Scientists say that charging forward is a way of dealing with anxiety, getting things off your plate. It’s also great for making sure you get scarce resources, which explains why pigeons are precrastinators. I also have a theory: that technology has exacerbated this tendency (OK, maybe not for the pigeons). But, for the last decade, we humans have been trained to be responsive, rather than truly productive. We get pings, DMs, and Reply-Alls, giving each one our precious attention — whether it’s bad news from your mom, or a text from your phone carrier. There’s been a flattening effect in how information and news are delivered. Compound that with the exponential amount of it — we’re so tightly wound that we can knock out three Twitter posts in under 60 seconds, but we’ve lost the muscle to sit our butts down and think about what’s best in the long run. (This is different from what academics call The Urgency Effect, which explains why some strive for Inbox Zero but never quite find the time to write the novel they’ve been thinking about for decades.)
There’s another, more analog reason I think some of us precrastinate. It’s simple. We just want to frickin’ RELAX, already. It sounds like laziness, but I think the impulse is more existential than that. In a world where the list of things to do feels like it could crush us, precrastinators look for ways to shake off that guilty feeling, the one that haunts you and mumbles, don’t I have something I should be doing right now? My daughter wants to get her homework done so she can just lie on her bed and look at her fish. If I could, I would brush my teeth for three days straight instead of twice a day for the rest of my life. No need to remember to buy toothpaste or pack my toothbrush ever again! What would I do with that extra time and brain space? I don’t know… read a book. Finally REST. If you’re thinking, well, that kinda sounds like… death, you’d be right. Which brings me to what I’ve found to be a morbidly positive side effect of the pandemic.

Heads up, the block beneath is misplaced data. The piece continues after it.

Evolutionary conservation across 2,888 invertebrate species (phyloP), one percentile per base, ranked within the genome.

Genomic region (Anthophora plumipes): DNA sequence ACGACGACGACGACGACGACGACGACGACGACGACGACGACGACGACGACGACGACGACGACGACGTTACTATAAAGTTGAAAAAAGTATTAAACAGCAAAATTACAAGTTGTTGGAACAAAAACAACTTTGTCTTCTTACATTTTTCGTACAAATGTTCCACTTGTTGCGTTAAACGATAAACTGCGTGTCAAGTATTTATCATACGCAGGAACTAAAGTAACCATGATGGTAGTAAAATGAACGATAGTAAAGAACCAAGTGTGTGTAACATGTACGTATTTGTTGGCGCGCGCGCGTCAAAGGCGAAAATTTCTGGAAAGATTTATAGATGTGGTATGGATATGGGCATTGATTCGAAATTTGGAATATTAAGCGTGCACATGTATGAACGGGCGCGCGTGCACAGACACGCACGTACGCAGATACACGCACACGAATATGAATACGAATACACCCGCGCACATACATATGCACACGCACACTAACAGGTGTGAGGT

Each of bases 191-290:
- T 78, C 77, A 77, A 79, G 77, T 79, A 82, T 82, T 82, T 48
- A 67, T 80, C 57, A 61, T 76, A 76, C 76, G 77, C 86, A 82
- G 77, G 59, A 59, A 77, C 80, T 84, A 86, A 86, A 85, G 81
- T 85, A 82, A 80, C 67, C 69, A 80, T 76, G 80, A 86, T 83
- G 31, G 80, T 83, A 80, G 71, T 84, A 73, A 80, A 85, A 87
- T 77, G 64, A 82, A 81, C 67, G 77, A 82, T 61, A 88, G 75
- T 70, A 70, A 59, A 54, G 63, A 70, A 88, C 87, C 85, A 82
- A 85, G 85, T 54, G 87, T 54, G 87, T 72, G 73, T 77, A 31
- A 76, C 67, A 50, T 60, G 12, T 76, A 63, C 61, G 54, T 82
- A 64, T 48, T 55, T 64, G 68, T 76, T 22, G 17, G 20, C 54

One thing is constant whenever anyone starts something new: inertia. We all experience it in many ways. When we need to get out of bed, our body behaves like an unresponsive blob. When we want to learn something new, we can’t get ourselves to join a course. When we want to diet, we get bogged down in the details of what we should eat, how often, etc.
But this fight for attention also comes at an expense of jarring color combinations. If you’re a UI designer, you probably know not to mix green or blue with red at high saturation. That combination actually makes the edge bleed and your eyes hurt.
Community forum websites provide an organized way to publish discussions on a specific topic. Users can register to start and contribute to existing discussions. Forums tend to help users solve technical issues, a great example of one is the WordPress support forum.
Luckily, the benefit of having monkey brains that often let us down when we most need them is that they’re relatively easy to hack. You can train yourself to remember people’s names, for example, by using some simple mnemonic devices. You can subtly influence your own actions and those of others with material priming. And you can learn to make better first impressions just by changing the language you use.